Author(s): Angelo Verzoni. Published on September 1, 2017.

'24/7 If Necessary'

Taking steps to protect buildings under construction against arson


IN JULY, A FIRE RAZED a massive apartment complex under construction in Waltham, Massachusetts, about 10 miles west of Boston. Five separate apartment buildings containing more than 260 units were nearing completion when they were leveled by the blaze. Damage was estimated at $110 million. In August, investigators determined the fire had been intentionally set, news that was shared publicly by Massachusetts Fire Marshal Peter J. Ostroskey (pictured above.)

A couple of weeks before the Waltham blaze, a fire destroyed a building under construction in Oakland, California. It was the fifth fire the city had seen in buildings under construction in recent years. According to the San Francisco Chronicle, the first four were all deemed arson, and early news reports suggested the most recent blaze was “suspicious.”

Arson is a chief concern for the fire service and other stakeholders when it comes to fires in buildings under construction, as well as for fires in buildings being renovated or demolished. In fact, according to a recent NFPA report, “Fires in Structures Under Construction, Undergoing Major Renovation, or Being Demolished,” the lion’s share of fires in buildings being demolished from 2010 to 2014 were caused by arson—42 percent, on average. For fires in both buildings under construction and being renovated, the percentage of those that were intentional was significantly smaller, at 13 percent.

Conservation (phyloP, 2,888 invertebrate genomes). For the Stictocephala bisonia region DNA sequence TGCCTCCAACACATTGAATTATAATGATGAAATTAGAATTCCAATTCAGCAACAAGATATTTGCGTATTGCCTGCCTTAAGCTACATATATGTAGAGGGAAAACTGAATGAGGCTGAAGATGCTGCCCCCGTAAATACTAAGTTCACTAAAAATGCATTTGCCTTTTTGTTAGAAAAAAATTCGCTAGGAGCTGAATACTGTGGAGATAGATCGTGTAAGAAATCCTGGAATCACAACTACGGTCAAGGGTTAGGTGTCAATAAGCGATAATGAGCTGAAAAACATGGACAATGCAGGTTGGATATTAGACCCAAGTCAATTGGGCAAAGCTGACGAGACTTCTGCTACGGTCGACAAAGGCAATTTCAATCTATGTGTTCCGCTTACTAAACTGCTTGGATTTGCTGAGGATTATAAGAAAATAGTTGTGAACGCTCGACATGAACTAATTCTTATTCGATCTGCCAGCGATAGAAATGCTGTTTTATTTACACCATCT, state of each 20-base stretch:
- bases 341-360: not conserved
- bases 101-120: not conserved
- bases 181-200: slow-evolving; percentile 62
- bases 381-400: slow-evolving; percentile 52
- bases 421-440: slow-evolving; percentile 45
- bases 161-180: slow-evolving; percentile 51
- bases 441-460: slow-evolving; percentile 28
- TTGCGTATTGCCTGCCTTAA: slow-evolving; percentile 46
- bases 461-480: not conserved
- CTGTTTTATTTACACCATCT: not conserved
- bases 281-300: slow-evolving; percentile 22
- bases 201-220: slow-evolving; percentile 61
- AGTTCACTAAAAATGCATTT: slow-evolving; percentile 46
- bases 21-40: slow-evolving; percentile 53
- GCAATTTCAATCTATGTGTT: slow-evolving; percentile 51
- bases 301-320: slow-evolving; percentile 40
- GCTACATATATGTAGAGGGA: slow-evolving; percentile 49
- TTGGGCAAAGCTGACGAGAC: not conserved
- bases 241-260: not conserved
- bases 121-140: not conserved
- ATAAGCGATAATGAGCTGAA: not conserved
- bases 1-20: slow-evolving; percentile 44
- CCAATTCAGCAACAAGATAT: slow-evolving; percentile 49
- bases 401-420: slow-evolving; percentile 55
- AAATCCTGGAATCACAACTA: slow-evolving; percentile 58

A lack of fire protection systems like sprinklers and firewalls, along with an abundance of potential fuel sources, can make an arsonist’s job quite easy at construction sites. News reports suggest the motives for torching a building under construction can be political—namely, frustration over gentrification, a phenomenon that by some accounts has increased in the United States since 2000.

To address the concern, NFPA 241, Safeguarding Construction, Alteration, and Demolition Operations, includes a section on keeping construction sites safe from arson. It outlines measures to take such as hiring guards, putting up fences, and securing entrances. “Twenty-four-seven if necessary,” added Allan Fraser, senior building code specialist at NFPA and the staff liaison to NFPA 241.

ANGELO VERZONI is staff writer for NFPA Journal. Top Photograph: Getty Images